Manageability goes hand-in-hand with comprehensibility. Once a medical problem is understood and the steps necessary to improve the situation are explored, the next step is to begin following through on those steps. 

During the accident that left my father paralyzed, his lungs were also badly injured. Doctors told him that he had ¼ lung-capacity. Part of this capacity could not be rehabilitated. The remaining part, however, could be strengthened such that it could make up for some of the lost capacity. But doing so would take a lot of effort. More specifically, my dad would have to work out the remaining healthy bit of lung in order to strengthen it. This required difficult breathing exercises. My dad understood this enough to explain it to me, his 10-year-old son. So he had the comprehensibility part down. But this didn’t mean that he had the manageability part nailed. The breathing exercises were too difficult or inconvenient to work on, and his lung capacity never improved.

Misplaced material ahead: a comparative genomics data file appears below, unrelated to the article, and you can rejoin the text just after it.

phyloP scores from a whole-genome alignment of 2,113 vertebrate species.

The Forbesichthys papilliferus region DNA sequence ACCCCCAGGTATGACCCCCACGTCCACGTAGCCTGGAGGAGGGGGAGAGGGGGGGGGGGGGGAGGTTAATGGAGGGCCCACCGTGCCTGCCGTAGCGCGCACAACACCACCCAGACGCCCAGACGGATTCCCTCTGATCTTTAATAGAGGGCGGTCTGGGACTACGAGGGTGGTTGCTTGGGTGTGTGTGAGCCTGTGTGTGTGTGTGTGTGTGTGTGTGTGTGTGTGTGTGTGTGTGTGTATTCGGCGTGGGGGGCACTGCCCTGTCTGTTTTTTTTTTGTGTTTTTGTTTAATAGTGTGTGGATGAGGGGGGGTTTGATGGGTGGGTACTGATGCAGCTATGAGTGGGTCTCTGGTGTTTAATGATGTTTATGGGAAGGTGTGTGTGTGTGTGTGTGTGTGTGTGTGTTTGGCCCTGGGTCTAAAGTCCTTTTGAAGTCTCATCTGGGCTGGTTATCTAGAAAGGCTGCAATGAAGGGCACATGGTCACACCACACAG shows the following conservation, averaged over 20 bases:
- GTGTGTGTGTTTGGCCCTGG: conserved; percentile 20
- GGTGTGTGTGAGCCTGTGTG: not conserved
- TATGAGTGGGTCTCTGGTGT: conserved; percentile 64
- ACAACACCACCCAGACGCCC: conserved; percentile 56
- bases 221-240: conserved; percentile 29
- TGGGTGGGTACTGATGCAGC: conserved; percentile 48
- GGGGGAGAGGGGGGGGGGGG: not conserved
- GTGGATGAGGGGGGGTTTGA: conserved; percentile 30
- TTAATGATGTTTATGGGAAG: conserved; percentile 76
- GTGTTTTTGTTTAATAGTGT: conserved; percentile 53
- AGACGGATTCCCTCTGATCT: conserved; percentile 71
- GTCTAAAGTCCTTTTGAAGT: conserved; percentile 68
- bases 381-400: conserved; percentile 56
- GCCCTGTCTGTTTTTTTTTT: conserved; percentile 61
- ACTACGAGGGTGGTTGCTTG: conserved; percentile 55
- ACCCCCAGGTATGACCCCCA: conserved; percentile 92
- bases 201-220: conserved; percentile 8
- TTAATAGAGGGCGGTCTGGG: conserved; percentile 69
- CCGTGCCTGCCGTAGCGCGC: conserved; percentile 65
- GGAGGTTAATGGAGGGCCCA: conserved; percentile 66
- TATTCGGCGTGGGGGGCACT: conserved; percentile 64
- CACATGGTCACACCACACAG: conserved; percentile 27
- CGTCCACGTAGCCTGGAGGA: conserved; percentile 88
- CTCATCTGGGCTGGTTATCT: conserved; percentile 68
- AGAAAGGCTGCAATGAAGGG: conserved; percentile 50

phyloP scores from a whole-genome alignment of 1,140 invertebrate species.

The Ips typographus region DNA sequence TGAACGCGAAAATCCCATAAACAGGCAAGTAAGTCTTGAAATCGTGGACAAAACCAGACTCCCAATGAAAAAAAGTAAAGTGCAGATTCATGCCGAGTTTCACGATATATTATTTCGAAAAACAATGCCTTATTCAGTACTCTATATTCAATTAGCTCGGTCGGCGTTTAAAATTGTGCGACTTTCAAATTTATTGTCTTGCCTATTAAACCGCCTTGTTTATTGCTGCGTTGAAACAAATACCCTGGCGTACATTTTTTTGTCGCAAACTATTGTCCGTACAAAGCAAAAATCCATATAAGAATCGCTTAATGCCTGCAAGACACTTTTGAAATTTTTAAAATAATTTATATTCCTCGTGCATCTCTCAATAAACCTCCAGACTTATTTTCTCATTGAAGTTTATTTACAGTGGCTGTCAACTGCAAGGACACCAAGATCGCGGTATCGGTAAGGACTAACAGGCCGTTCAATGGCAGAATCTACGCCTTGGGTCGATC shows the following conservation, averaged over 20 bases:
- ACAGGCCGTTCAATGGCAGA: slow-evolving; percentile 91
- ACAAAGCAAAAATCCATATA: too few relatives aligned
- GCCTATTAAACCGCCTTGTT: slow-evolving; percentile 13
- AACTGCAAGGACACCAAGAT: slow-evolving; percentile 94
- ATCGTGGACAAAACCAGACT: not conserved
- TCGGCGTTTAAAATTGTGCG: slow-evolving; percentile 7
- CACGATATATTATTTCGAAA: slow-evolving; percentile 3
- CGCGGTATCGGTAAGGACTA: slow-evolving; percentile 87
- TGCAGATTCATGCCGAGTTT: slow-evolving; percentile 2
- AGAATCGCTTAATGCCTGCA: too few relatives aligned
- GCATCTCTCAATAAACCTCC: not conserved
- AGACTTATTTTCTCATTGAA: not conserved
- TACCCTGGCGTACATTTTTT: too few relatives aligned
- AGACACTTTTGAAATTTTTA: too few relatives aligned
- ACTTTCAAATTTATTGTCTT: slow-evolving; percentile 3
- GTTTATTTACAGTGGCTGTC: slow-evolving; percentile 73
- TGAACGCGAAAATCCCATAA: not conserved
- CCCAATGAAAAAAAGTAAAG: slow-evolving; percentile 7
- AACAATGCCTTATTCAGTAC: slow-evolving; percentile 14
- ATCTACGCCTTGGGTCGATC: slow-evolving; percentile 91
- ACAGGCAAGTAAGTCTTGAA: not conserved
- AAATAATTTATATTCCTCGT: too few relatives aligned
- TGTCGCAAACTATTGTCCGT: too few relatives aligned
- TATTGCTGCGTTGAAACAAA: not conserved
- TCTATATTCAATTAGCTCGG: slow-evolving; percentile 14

While this can sound harsh against my dad, it is extremely common for patients to have trouble applying medical advice to their lives. In some cases, there may be confusion about what the doctor or nutritionist or therapist has asked the patient to do. “But I cut out sugary soda,” says one patient. “I don’t understand why I am still prediabetic.” After a few more questions, it becomes clear that this patient replaced Coca Cola with Gatorade without realizing that the sports drink contained just as many grams of sugar as the carbonated soda. In other cases there may be cultural or ethnic differences in lifestyle that make medical advice irrelevant or misguided. “I understand that I’m not supposed to eat fried foods. But what am I supposed to eat at the potluck—a salad?” Oftentimes the risk-to-reward ratio isn’t big enough to encourage patients to follow through on medical advice. This is especially the case with lifestyle changes.